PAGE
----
From the Publisher: LINKing Up

How the Atlanta Regional Commission’s fall LINK trip connected metro leaders and may inspire solutions.

The Atlanta Regional Commission (ARC) organized its annual LINK trip to Chicago last fall, and it’s taken me this long to wrap my head around it. Apart from the vigorous schedule of tours, panels and speakers, the fact that this was my first trip out of the state in several years added to the whirlwind, leaving me dizzy, exhilarated and inspired.

First, it was wonderful to see ARC officials and attendees – some 100+ metro leaders including familiar faces from past trips as well as new ones on the scene – in person, often for the first time in several years. Even more touching was the fact that this was the last LINK trip for ARC Executive Director Doug Hooker, whom Georgia Trend honored in last month’s issue. He is a hell of a guy.

It is difficult to overstate the importance of this organization and these annual trips in connecting our diverse squad of metro leaders. Relationships have been built among representatives of the city’s north and south regions on these trips that sustain the “secret sauce” of Metro Atlanta’s “put aside our differences and let’s get things done” reputation. Corporate honchos, developers, nonprofit directors and community improvement district heads mingled with elected officials and civil servants to catch up on the opportunities propelling us forward as well as the challenges holding us back.

Chicago is bigger than Atlanta but there are a lot of similarities. Its MSA population is around 9.5 million, with a city population of 2.17 million spread out over a larger county. Atlanta’s respective numbers are around 6 million and 500,000. A lot of Black people moved to Chicago from Georgia in the early part of the 20th century, and the reverse has happened more recently – a sort of intergenerational migration loop.

Both cities have the same “redlining” effect you see in other big cities where poverty and crime are concentrated in pockets (mostly southside), and both suffer from the common misperception that the entire city is on fire or resembles a third-world country. Chicago is growing more slowly; its population increased by 2% from 2010 to 2020. That followed a decline of 7% from 2000 to 2010, a time of tremendous growth for Atlanta.

Chicago has beautiful architecture, public parks and a rich fine arts community that seems interwoven into every nook and cranny of the city, reflecting the influence of the Chicago Art Institute, which houses the second largest art museum in the U.S. Its transit system is massive, extending to 235 suburban communities. The music scene is spectacular with a great infrastructure for musicians at many levels and the street scene feels inclusive, welcoming, and, yes, safe.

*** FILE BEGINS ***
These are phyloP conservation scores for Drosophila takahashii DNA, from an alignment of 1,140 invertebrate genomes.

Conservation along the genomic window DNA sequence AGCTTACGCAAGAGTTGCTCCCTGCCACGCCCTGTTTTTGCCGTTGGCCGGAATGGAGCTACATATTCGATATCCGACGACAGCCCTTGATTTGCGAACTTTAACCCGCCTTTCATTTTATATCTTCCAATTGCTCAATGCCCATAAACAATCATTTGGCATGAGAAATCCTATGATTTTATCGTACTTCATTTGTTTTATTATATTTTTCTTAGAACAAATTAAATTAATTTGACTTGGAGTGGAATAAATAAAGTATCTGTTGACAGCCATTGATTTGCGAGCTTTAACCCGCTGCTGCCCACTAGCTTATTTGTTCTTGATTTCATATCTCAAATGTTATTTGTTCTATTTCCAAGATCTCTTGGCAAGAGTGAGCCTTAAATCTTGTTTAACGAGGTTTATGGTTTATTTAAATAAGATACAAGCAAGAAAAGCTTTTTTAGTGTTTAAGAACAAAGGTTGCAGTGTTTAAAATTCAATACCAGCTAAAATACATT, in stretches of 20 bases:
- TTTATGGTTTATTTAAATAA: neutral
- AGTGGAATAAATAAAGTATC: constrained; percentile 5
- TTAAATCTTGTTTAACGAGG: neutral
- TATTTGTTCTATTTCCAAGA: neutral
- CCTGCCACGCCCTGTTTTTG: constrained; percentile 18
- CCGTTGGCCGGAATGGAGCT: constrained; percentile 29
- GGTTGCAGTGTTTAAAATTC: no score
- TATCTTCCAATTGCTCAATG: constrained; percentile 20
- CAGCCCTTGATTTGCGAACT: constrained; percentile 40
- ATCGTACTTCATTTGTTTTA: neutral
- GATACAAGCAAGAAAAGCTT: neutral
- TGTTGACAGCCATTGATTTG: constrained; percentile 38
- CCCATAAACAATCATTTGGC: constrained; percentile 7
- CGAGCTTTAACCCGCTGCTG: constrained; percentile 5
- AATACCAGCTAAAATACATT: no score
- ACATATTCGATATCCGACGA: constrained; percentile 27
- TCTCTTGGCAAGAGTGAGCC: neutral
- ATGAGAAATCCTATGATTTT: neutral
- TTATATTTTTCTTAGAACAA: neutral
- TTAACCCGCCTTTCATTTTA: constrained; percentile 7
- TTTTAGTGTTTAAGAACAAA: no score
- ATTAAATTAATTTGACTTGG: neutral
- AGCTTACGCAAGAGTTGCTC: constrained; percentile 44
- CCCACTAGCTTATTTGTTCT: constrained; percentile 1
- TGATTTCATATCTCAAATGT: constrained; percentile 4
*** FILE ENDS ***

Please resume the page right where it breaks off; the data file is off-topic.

There was much common ground on panels concerning equity. Atlanta leaders discussed replicating Chicago’s Folded Map Project, which links residents with “mirror addresses” (one on the Southside, which is disadvantaged, and one on the north, which is more affluent) and has helped accelerate the equity discussion in the city. There was also talk of reinvigorating the Metro Atlanta Mayors Association, a project born out of the first LINK trip in 2002 by then-Mayor Shirley Franklin that was based on Cook County’s Metropolitan Mayors Caucus.

Comparisons between MARTA and Chicago Transit Authority revealed challenges. Nationally, MARTA is the 8th largest transit system by population served and about 20% of its FY2022 budget is coming from federal aid. In the past, MARTA has received no state funds, while Chicago has robust state support. Building out to the level of Chicago, and matching its competitiveness, won’t happen without the match needed to compete with federal funding. Georgia’s inability to compete with a system like Chicago’s was clear, as was the role public transit plays in both equity and affordability.

Both Chicago and Atlanta are going bold on affordable housing, but in a surprise reversal of what we would expect back home, it is a suburban city, Evanston, that is going so far as to reframe affordable housing incentives in the form of reparations. It’s one of several policies in place since 2019 to mitigate the displacement of its African American population. As one local leader put it, the question evolved from why Evanston to why not Evanston? Why not indeed – though it helps to have the might of nearby powerhouse Northwestern University behind the project.

LINK provided some real clarity about the road ahead for Metro Atlanta. It was good to get outside the Georgia zone for a minute.

Categories: From the Publisher, Opinions